Perhaps the most important thing I learned from the experience was how easy dealers make it to buy a new motorhome – as long as you have good credit. That said, many buyers of new motorhomes are delighted with the experience and are happy with what they paid and the quality of the motorhome they purchased. Most will have purchased a quality brand of motorhome from a reputable dealer that provides better than average before and the after the sale support.
My advice – don’t rush into the purchase of a new motorhome. Dealers know you’ll be in awe when you first walk into a new motorhome and they also know if they can get you to “sign on the dotted line” before you have time to go home and think about the purchase, it’ll be an easy sell. Again, be a reluctant buyer. Never purchase on the first visit. Do your research and if you do decide to buy, be a tough negotiator. –From “Buying a Used Motorhome – How to get the most for your money and not get burned“
Do you have a tip? Send it to Russ (at) rvtravel.com
How can you end the “military” RV shower?
You know the routine, constantly turning off the shower to conserve hot water. That’s because most RVs have tank heaters with limited hot water. You never have to run out of hot water with a hybrid instant hot water heater. Find out how the Truma AquaGo® gives you a real shower in your RV. Learn more here.
WEBSITES OF THE DAY
Kindle Book Deals
If you need a new book for your Kindle or e-reader, consult this list of all Kindle books on sale. Keep this bookmarked to stay up to date on all deals!
23 scrumptious apple cider desserts
Mmmm, apple cider season, the best season! Here are 23 drool-worthy desserts to make with our favorite autumn drink.
Your RV is generally your second largest physical asset. Protect it!
Home Electrical Box: 50-30-20 amp surface mount box • Breakers & receptacles included • Outdoor rated • UL listed • Pedestals also available. 30 & 50 Amp Surge Protector & Reverse Polarity: Continuously monitors & displays voltage & amp; amp draw (RMS). Tests for & indicates: Reverse polarity • Exclusive open neutral inside the RV • Miswired pedestal • High neutral currents • Surge protector. Contact us at 800-500-2320 or RVpowerOutlet.com.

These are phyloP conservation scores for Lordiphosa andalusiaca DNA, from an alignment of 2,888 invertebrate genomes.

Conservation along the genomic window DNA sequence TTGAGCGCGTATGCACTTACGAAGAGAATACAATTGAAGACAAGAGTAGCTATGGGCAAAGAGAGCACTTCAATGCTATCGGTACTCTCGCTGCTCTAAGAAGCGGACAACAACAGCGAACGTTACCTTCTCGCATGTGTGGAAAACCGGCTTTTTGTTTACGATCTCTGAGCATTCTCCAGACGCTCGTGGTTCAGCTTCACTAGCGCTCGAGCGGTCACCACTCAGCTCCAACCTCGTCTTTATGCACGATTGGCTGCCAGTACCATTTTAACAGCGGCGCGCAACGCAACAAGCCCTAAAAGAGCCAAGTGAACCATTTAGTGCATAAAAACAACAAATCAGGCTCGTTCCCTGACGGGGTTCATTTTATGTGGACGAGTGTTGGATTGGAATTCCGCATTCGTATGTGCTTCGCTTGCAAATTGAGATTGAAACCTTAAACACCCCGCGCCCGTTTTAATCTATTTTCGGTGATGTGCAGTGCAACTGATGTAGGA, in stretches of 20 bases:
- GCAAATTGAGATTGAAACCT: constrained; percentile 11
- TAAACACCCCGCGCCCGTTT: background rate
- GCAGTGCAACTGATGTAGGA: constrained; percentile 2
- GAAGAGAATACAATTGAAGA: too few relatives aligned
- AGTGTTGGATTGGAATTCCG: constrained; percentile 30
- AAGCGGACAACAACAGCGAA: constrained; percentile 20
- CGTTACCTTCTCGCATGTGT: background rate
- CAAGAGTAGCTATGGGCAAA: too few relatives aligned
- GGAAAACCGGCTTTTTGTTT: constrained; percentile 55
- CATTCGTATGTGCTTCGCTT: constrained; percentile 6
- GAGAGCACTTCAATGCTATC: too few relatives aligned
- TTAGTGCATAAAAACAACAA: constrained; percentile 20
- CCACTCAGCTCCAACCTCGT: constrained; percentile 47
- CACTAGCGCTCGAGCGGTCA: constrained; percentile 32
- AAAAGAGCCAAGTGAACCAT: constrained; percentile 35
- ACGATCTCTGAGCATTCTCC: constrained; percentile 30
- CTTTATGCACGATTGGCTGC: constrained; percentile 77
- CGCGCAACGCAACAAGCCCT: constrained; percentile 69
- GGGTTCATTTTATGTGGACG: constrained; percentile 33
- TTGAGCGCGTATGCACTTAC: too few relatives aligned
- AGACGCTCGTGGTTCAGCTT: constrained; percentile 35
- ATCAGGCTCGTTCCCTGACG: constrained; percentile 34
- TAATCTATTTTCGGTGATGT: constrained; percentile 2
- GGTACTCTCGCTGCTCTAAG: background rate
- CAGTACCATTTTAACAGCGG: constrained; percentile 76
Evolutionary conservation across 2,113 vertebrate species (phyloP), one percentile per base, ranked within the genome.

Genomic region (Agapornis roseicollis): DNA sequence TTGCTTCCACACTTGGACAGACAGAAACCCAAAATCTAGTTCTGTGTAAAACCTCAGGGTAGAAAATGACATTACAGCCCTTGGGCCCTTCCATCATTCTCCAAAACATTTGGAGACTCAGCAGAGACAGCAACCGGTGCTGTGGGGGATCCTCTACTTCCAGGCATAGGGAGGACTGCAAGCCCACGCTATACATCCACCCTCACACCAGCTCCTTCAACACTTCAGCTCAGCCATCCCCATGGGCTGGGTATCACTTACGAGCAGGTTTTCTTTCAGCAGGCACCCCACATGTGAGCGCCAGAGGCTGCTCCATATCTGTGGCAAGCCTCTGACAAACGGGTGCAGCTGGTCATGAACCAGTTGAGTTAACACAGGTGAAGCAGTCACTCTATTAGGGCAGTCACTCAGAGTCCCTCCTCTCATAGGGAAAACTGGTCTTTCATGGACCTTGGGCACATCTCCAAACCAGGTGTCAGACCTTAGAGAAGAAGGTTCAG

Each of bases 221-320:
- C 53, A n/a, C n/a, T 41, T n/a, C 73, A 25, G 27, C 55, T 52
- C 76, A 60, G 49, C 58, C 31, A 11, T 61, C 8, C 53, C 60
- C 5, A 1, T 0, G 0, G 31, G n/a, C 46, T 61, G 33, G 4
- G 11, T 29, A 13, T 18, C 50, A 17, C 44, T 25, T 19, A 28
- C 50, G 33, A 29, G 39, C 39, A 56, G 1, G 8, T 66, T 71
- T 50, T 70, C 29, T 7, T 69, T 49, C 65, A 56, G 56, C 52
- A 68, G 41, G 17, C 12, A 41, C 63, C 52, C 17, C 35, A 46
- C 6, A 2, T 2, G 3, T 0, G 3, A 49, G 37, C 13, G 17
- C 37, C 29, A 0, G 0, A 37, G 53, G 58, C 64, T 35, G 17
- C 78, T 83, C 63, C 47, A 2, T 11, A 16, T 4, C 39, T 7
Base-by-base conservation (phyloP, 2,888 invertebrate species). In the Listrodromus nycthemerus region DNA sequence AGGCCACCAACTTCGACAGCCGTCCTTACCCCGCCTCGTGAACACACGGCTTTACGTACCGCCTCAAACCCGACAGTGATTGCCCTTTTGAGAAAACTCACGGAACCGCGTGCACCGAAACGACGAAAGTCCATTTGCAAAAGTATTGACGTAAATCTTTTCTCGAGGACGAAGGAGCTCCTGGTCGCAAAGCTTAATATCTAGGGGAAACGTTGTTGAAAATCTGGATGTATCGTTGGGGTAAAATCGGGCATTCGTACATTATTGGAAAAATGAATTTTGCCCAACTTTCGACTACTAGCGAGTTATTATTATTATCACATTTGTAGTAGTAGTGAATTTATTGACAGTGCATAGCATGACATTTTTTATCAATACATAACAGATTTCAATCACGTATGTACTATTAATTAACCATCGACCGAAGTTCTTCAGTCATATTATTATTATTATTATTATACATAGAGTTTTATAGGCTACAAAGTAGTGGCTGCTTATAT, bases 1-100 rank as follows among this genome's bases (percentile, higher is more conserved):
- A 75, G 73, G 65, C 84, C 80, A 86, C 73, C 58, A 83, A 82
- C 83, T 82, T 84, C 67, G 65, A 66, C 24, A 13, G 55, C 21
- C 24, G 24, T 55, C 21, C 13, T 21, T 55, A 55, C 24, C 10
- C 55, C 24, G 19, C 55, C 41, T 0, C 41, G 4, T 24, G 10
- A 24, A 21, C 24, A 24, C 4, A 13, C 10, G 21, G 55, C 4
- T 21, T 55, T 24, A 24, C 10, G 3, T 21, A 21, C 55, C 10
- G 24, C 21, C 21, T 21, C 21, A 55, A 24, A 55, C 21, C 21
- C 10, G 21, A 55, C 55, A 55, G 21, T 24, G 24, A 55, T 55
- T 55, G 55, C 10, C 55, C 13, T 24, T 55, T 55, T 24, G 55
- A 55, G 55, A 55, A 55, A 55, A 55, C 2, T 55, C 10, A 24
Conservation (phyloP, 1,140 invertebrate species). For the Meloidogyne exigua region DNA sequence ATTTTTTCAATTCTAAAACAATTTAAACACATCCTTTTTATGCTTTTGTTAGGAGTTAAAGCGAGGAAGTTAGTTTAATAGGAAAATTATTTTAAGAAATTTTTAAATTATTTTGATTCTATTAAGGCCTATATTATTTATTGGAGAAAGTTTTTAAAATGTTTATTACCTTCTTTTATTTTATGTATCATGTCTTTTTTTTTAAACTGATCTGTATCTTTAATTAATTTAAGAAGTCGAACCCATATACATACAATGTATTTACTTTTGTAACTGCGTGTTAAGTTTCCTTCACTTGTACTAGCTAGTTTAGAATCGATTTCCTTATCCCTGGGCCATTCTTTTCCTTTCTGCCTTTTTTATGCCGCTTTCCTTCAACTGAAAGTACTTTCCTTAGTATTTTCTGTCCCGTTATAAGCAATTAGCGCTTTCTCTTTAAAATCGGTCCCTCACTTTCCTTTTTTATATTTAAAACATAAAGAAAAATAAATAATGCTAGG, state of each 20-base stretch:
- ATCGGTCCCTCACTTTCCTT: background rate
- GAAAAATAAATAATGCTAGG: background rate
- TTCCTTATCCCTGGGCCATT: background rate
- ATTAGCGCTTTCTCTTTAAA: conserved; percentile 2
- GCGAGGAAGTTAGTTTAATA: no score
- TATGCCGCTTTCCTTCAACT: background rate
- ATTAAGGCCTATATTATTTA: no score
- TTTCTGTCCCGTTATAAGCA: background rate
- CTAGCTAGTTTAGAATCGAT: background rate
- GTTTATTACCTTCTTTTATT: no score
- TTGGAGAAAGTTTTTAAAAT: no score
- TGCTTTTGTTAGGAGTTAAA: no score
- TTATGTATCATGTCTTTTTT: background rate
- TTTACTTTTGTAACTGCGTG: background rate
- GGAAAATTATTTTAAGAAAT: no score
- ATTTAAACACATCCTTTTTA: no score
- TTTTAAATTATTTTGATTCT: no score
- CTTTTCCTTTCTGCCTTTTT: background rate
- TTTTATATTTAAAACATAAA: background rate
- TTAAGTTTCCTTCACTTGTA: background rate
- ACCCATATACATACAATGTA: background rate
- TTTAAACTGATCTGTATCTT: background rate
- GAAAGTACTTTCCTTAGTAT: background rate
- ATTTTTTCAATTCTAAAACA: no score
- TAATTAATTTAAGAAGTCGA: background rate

Secrets of RVing on Social Security
Author Jerry Minchey takes you on a journey that lets you discover how you can travel around the country and live the fascinating RV lifestyle for far less than it costs to live in your sticks-and-bricks home. Among other things, he shows you step-by-step how to enjoy the RVing lifestyle while traveling and living on just your Social Security income. Learn more or order.
Answer to today’s brain teaser: The poison was in the ice. The girl who drank slower consumed more poison as the ice melted.
LEAVE HERE WITH A LAUGH
Q: What did the blanket say when it fell off the bed?
A: “Oh sheet!”
JOIN THE NEW FACEBOOK GROUP: RV Horror Stories (A place to share your story about a new RV you recently bought that is riddled with defects that your dealer or manufacturer can’t or won’t repair.)
Amazon Deals of the Day!
Here are more than 1,000 special deals, just for today. And the items just keep on changing. If you can’t find a great deal here on something you want, then, well, you must not need anything. If nothing else, it sure is fun to poke around here to see the incredible array of cool stuff that’s available at this very moment at bargain prices! Click here for today’s deals!
RV Daily Tips Staff
Editor and Publisher: Chuck Woodbury. Managing editor: Diane McGovern. Staff writer: Emily Woodbury. Contributing writers: Russ De Maris, Bob Difley, Gary Bunzer, Roger Marble, Mike Sokol, Greg Illes, J.M. Montigel and Andrew Robinson. Advertising coordinator: Gail Meyring. Marketing director: Jessica Sarvis.
ADVERTISE on RVtravel.com and/or in this newsletter. Contact Gail Meyring at Gail(at)RVtravel.com .
Everything in this newsletter is true to the best of our knowledge. But we occasionally get something wrong. We’re just human! So don’t go spending $10,000 on something we said was good simply because we said so, or fixing something according to what we suggested (check with your own technician first). Maybe we made a mistake. Tips and/or comments in this newsletter are those of the authors and may not reflect the views of RVtravel.com or this newsletter.